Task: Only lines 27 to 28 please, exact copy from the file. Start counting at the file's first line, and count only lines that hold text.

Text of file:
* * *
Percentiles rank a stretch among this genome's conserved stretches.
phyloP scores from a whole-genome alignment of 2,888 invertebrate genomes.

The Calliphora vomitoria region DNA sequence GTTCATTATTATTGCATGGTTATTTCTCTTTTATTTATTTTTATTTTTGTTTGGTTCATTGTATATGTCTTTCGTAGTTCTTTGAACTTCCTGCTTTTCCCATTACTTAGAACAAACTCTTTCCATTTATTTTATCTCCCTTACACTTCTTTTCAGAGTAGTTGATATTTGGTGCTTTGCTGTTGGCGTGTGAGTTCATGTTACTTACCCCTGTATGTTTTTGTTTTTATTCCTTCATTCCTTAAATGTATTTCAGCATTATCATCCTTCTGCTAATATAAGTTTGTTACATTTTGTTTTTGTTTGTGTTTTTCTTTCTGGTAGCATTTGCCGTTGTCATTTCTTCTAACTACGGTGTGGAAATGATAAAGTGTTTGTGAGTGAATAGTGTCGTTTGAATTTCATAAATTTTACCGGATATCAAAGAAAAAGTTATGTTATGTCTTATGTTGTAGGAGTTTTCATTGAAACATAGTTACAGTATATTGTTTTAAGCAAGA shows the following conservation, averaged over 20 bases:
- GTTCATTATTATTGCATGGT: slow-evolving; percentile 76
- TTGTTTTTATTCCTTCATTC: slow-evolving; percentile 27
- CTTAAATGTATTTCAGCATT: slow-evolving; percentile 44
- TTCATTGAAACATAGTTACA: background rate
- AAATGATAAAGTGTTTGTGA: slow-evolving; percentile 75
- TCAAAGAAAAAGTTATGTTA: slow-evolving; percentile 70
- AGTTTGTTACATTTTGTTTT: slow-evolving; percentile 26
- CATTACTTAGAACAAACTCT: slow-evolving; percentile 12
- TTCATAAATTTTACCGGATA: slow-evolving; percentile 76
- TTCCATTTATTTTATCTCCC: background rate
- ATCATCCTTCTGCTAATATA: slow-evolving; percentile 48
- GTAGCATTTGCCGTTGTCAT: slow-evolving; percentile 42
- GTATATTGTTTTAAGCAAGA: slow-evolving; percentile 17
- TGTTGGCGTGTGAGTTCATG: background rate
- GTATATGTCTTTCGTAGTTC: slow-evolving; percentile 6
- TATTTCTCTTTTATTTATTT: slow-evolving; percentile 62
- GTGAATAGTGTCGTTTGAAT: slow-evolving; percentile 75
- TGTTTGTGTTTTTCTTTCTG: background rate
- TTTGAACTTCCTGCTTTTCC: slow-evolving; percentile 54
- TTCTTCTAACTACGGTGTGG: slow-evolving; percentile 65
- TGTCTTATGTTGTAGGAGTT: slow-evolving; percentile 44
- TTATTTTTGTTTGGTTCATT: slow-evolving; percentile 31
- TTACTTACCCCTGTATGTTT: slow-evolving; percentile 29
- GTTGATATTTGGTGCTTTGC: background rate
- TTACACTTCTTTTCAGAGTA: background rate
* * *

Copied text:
- GTTGATATTTGGTGCTTTGC: background rate
- TTACACTTCTTTTCAGAGTA: background rate